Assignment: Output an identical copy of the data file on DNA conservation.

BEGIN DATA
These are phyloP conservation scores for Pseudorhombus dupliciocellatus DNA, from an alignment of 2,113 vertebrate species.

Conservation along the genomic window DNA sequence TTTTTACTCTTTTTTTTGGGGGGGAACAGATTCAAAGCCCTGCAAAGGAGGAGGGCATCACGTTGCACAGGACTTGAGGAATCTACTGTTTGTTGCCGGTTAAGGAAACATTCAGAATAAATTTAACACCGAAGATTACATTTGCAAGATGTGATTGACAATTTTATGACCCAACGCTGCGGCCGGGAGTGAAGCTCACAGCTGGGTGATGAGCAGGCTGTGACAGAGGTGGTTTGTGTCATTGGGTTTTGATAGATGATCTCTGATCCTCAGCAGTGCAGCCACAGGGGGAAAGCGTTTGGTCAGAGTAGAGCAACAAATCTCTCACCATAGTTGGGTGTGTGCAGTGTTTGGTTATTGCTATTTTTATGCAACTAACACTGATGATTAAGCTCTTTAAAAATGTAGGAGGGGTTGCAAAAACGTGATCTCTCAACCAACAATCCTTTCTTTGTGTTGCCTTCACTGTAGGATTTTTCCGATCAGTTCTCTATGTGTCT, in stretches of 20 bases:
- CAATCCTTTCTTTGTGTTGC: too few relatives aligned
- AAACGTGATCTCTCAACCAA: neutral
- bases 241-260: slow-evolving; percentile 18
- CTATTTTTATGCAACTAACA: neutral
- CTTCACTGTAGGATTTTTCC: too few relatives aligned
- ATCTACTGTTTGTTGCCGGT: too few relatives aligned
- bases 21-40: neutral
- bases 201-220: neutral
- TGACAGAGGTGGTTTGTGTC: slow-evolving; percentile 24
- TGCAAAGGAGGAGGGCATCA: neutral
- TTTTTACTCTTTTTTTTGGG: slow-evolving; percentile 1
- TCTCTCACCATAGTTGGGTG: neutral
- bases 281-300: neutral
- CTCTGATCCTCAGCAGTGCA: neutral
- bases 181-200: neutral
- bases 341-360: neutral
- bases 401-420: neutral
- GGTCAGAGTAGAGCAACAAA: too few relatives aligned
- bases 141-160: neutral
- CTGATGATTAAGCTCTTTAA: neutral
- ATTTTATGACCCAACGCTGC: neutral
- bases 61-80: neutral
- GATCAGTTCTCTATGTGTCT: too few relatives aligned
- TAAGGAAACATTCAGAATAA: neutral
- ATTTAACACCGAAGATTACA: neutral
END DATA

These are phyloP conservation scores for Pseudorhombus dupliciocellatus DNA, from an alignment of 2,113 vertebrate species.

Conservation along the genomic window DNA sequence TTTTTACTCTTTTTTTTGGGGGGGAACAGATTCAAAGCCCTGCAAAGGAGGAGGGCATCACGTTGCACAGGACTTGAGGAATCTACTGTTTGTTGCCGGTTAAGGAAACATTCAGAATAAATTTAACACCGAAGATTACATTTGCAAGATGTGATTGACAATTTTATGACCCAACGCTGCGGCCGGGAGTGAAGCTCACAGCTGGGTGATGAGCAGGCTGTGACAGAGGTGGTTTGTGTCATTGGGTTTTGATAGATGATCTCTGATCCTCAGCAGTGCAGCCACAGGGGGAAAGCGTTTGGTCAGAGTAGAGCAACAAATCTCTCACCATAGTTGGGTGTGTGCAGTGTTTGGTTATTGCTATTTTTATGCAACTAACACTGATGATTAAGCTCTTTAAAAATGTAGGAGGGGTTGCAAAAACGTGATCTCTCAACCAACAATCCTTTCTTTGTGTTGCCTTCACTGTAGGATTTTTCCGATCAGTTCTCTATGTGTCT, in stretches of 20 bases:
- CAATCCTTTCTTTGTGTTGC: too few relatives aligned
- AAACGTGATCTCTCAACCAA: neutral
- bases 241-260: slow-evolving; percentile 18
- CTATTTTTATGCAACTAACA: neutral
- CTTCACTGTAGGATTTTTCC: too few relatives aligned
- ATCTACTGTTTGTTGCCGGT: too few relatives aligned
- bases 21-40: neutral
- bases 201-220: neutral
- TGACAGAGGTGGTTTGTGTC: slow-evolving; percentile 24
- TGCAAAGGAGGAGGGCATCA: neutral
- TTTTTACTCTTTTTTTTGGG: slow-evolving; percentile 1
- TCTCTCACCATAGTTGGGTG: neutral
- bases 281-300: neutral
- CTCTGATCCTCAGCAGTGCA: neutral
- bases 181-200: neutral
- bases 341-360: neutral
- bases 401-420: neutral
- GGTCAGAGTAGAGCAACAAA: too few relatives aligned
- bases 141-160: neutral
- CTGATGATTAAGCTCTTTAA: neutral
- ATTTTATGACCCAACGCTGC: neutral
- bases 61-80: neutral
- GATCAGTTCTCTATGTGTCT: too few relatives aligned
- TAAGGAAACATTCAGAATAA: neutral
- ATTTAACACCGAAGATTACA: neutral